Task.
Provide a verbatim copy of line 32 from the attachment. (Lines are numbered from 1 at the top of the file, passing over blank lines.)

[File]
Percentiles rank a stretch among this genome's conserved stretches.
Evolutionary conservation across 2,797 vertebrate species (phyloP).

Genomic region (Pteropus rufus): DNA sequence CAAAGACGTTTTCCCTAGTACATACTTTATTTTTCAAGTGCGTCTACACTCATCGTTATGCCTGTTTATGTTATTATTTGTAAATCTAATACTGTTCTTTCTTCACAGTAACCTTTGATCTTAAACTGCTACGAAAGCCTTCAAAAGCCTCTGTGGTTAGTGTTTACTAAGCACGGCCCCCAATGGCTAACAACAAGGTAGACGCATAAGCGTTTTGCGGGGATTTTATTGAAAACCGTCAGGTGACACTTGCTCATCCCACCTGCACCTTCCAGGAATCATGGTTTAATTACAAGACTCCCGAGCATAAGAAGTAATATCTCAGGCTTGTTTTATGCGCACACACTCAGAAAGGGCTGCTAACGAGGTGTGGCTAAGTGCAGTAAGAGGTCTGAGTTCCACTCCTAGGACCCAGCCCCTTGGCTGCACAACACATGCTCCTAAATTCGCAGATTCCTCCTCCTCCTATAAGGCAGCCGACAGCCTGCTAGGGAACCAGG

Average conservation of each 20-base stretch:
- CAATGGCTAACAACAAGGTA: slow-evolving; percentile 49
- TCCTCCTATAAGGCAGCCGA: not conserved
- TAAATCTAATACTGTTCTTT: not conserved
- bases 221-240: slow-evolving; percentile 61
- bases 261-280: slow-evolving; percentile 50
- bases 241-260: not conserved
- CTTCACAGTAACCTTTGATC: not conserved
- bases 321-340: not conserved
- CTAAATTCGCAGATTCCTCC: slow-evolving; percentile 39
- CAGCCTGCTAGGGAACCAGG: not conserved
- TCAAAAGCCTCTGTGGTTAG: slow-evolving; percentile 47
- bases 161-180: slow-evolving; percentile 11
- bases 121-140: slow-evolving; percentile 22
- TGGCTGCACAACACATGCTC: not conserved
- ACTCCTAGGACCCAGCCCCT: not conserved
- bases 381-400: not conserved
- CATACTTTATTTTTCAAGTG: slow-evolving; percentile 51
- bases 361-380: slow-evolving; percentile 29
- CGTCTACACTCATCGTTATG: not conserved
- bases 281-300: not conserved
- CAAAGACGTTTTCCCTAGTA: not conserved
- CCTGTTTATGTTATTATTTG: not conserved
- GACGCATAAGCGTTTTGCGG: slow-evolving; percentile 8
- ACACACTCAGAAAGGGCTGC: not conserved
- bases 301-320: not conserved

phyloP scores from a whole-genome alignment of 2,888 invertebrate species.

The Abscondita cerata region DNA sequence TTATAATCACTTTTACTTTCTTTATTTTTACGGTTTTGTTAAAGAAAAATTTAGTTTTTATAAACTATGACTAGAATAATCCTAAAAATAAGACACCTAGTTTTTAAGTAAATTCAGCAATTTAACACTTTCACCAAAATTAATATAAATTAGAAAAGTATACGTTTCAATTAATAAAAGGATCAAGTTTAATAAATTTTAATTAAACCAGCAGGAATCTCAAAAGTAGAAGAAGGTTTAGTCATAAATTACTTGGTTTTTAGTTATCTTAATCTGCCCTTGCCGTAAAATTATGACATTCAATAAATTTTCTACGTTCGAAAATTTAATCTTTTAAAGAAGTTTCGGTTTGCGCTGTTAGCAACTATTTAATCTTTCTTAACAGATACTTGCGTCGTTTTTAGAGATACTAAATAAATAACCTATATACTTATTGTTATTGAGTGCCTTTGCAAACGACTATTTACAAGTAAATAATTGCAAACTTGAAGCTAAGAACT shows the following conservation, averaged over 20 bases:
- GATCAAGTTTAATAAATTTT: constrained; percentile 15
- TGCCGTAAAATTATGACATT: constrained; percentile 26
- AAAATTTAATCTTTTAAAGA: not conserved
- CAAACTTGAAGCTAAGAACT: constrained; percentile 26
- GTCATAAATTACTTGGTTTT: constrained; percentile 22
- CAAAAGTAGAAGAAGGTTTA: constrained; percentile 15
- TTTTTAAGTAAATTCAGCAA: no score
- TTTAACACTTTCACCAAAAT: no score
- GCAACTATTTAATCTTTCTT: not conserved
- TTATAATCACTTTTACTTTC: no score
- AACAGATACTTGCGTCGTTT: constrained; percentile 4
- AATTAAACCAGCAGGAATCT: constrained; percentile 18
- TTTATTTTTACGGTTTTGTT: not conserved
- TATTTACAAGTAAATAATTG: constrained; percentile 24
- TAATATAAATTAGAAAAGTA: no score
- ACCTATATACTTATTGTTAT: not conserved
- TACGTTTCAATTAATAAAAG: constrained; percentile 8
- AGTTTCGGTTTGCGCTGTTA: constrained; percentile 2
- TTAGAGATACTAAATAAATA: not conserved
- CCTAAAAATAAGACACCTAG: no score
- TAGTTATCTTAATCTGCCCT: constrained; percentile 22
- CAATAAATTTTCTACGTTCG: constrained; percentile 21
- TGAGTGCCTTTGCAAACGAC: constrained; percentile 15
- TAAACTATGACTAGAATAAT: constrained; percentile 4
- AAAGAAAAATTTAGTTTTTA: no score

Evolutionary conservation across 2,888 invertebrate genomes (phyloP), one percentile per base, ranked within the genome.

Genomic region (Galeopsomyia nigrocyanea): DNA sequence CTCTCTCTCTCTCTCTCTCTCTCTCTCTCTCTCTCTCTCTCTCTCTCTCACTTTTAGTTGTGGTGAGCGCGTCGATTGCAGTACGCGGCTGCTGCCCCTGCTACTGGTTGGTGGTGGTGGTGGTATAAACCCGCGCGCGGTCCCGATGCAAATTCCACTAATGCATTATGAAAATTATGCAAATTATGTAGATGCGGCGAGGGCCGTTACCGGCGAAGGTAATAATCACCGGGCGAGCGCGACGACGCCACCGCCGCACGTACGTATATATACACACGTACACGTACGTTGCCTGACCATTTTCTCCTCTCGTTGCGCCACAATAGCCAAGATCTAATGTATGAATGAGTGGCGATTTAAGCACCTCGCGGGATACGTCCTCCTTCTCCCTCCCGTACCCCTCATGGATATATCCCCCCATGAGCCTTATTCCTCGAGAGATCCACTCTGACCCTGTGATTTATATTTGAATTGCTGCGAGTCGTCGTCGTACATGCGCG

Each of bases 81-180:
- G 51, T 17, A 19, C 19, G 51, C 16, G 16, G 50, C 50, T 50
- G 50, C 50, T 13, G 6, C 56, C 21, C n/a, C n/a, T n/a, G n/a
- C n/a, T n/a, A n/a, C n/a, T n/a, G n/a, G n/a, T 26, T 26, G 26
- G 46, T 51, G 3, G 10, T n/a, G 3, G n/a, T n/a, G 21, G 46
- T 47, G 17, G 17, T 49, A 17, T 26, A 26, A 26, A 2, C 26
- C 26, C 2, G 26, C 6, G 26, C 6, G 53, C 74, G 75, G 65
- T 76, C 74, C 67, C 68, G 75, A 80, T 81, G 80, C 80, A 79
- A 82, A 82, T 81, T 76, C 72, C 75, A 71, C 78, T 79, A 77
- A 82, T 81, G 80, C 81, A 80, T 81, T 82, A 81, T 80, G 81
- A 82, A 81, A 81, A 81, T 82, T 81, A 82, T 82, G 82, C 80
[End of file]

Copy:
- GATCAAGTTTAATAAATTTT: constrained; percentile 15